Mesenchymal stem cells can modulate longitudinal changes in cortical thickness and its related cognitive decline in patients with multiple system atrophy

Mun Kyung Sunwoo, Hyuk Jin Yun, Sook K. Song, Ji Hyun Ham, Jin Yong Hong, Ji E. Lee, Hye S. Lee, Young H. Sohn, Jong Min Lee, Phil Hyu Lee

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12 Citations (Scopus)


Multiple system atrophy (MSA) is an adult-onset, sporadic neurodegenerative disease. Because the prognosis of MSA is fatal, neuroprotective or regenerative strategies may be invaluable in MSA treatment. Previously, we obtained clinical and imaging evidence that mesenchymal stem cell (MSC) treatment could have a neuroprotective role in MSA patients. In the present study, we evaluated the effects of MSC therapy on longitudinal changes in subcortical deep gray matter volumes and cortical thickness and their association with cognitive performance. Clinical and imaging data were obtained from our previous randomized trial of autologous MSC in MSA patients. During 1-year follow-up, we assessed longitudinal differences in automatic segmentation-based subcortical deep gray matter volumes and vertex-wise cortical thickness between placebo (n = 15) and MSC groups (n = 11). Next, we performed correlation analysis between the changes in cortical thickness and changes in the Korean version of the Montreal Cognitive Assessment (MoCA) scores and cognitive performance of each cognitive subdomain using a multiple, comparison correction. There were no significant differences in age at baseline, age at disease onset, gender ratio, disease duration, clinical severity, MoCA score, or education level between the groups. The automated subcortical volumetric analysis revealed that the changes in subcortical deep gray matter volumes of the caudate, putamen, and thalamus did not differ significantly between the groups. The areas of cortical thinning over time in the placebo group were more extensive, including the frontal, temporal, and parietal areas, whereas these areas in the MSC group were less extensive. Correlation analysis indicated that declines in MoCA scores and phonemic fluency during the follow-up period were significantly correlated with cortical thinning of the frontal and posterior temporal areas and anterior temporal areas in MSA patients, respectively. In contrast, no significant correlations were observed in the MSC group. These results suggest that MSC treatment in patients with MSA may modulate cortical thinning over time and related cognitive performance, inferring a future therapeutic candidate for cognitive disorders.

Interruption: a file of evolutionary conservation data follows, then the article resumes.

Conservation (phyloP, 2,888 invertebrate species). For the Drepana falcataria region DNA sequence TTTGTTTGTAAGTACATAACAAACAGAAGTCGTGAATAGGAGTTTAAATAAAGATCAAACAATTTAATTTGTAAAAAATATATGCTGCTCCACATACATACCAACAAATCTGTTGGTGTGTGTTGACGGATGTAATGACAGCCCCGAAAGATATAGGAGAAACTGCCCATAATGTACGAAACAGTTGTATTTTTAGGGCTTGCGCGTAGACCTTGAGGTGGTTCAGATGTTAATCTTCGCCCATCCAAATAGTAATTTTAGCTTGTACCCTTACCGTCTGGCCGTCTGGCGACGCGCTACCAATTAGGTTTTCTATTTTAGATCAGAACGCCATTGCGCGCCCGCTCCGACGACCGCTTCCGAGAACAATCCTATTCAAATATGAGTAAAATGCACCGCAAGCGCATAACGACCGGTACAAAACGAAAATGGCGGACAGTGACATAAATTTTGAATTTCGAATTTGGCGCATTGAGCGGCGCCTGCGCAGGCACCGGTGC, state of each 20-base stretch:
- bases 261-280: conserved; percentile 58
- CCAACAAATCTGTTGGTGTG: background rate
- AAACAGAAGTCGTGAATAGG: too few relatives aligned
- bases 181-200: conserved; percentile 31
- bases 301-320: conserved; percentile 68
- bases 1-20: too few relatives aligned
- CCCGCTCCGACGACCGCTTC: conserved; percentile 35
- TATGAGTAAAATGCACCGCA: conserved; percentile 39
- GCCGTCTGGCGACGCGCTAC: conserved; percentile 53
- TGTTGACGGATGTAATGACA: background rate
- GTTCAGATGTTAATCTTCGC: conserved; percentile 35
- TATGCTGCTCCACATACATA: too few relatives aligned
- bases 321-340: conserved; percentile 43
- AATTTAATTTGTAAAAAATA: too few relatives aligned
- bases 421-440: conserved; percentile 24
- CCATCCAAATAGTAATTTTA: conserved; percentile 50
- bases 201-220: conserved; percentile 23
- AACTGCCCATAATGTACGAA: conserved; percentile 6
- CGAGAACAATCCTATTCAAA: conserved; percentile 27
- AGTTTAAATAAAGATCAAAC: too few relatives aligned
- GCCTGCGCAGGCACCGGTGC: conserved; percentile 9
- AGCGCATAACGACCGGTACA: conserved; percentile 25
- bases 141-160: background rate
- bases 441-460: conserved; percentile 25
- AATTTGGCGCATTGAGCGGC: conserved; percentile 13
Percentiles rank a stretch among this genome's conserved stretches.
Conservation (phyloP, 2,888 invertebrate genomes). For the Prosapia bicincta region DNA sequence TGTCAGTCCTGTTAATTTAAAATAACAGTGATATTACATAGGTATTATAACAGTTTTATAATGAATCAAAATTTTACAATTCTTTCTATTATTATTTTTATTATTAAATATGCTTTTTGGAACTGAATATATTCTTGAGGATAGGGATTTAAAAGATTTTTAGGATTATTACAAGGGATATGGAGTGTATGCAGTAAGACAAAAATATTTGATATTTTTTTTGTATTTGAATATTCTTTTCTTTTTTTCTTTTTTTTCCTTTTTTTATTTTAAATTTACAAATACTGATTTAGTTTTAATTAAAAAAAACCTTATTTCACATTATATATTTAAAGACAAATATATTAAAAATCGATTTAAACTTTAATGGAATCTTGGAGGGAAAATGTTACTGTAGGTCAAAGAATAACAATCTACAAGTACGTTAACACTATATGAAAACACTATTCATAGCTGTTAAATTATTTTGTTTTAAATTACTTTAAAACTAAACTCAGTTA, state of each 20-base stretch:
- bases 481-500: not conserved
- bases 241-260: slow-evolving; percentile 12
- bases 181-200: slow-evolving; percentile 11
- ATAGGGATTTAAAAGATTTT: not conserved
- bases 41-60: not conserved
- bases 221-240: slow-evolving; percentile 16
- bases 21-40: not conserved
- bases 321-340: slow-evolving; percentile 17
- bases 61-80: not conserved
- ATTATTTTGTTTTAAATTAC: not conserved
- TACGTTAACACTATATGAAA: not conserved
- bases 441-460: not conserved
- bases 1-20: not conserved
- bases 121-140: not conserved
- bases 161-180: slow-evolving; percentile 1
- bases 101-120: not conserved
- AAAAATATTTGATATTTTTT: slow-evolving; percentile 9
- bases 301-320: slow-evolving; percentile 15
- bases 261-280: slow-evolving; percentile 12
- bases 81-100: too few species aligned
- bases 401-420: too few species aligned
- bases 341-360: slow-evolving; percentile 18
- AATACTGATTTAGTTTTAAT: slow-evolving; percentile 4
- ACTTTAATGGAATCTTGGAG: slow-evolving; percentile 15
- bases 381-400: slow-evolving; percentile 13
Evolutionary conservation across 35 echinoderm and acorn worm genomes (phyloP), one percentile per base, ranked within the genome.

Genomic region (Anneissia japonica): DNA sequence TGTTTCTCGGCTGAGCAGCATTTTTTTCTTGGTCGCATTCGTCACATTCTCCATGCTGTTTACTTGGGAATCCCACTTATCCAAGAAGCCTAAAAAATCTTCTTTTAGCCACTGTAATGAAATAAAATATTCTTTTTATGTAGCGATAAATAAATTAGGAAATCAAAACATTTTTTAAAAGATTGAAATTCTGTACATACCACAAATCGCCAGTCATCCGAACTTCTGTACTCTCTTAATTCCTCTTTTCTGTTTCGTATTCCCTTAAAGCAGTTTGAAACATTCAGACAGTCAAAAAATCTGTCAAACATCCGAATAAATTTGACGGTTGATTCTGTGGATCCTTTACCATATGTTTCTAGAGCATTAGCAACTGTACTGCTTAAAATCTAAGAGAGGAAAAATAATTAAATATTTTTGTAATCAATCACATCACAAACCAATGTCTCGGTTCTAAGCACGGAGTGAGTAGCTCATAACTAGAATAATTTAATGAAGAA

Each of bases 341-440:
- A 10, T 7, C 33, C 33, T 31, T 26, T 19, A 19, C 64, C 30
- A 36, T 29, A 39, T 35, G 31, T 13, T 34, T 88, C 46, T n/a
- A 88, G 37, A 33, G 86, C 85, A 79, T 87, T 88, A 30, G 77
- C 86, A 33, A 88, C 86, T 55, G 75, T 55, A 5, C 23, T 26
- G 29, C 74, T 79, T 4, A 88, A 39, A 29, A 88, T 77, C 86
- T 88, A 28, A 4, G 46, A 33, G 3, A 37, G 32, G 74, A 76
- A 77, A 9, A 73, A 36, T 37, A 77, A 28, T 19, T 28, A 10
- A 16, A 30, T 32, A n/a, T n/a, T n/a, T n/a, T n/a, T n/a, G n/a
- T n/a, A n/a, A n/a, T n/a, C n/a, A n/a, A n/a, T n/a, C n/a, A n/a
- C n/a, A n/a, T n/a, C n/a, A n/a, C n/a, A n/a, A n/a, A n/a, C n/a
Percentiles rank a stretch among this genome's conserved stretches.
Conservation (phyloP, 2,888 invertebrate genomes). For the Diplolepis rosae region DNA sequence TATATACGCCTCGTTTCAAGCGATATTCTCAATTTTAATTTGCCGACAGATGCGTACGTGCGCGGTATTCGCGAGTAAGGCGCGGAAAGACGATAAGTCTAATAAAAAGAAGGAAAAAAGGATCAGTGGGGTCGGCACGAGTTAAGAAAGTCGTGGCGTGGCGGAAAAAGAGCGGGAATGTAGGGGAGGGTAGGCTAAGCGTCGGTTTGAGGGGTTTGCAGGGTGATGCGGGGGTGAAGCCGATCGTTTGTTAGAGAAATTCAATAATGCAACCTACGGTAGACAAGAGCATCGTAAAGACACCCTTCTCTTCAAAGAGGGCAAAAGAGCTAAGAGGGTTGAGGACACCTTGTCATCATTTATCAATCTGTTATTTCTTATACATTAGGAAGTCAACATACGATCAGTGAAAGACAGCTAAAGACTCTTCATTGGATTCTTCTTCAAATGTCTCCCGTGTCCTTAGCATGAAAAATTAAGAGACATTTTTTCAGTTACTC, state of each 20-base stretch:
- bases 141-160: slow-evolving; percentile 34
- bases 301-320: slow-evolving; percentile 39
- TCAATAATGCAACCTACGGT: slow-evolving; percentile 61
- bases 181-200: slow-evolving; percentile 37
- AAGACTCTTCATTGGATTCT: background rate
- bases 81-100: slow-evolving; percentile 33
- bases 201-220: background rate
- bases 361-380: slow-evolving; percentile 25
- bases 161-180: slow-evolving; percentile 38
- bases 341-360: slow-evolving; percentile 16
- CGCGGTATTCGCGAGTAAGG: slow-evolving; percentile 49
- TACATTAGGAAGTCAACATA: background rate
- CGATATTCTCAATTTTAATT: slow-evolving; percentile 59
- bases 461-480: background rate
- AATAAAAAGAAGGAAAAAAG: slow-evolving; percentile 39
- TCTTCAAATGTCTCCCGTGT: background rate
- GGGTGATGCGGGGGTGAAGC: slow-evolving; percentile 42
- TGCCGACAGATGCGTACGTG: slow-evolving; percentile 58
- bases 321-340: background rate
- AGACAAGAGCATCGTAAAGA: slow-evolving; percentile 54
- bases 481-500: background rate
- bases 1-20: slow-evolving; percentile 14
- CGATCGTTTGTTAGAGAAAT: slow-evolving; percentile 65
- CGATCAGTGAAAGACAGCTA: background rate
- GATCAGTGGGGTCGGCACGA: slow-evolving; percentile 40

Original languageEnglish
Article number118
JournalFrontiers in Aging Neuroscience
Issue numberJUN
Publication statusPublished - 2014

All Science Journal Classification (ASJC) codes

  • Ageing
  • Cognitive Neuroscience


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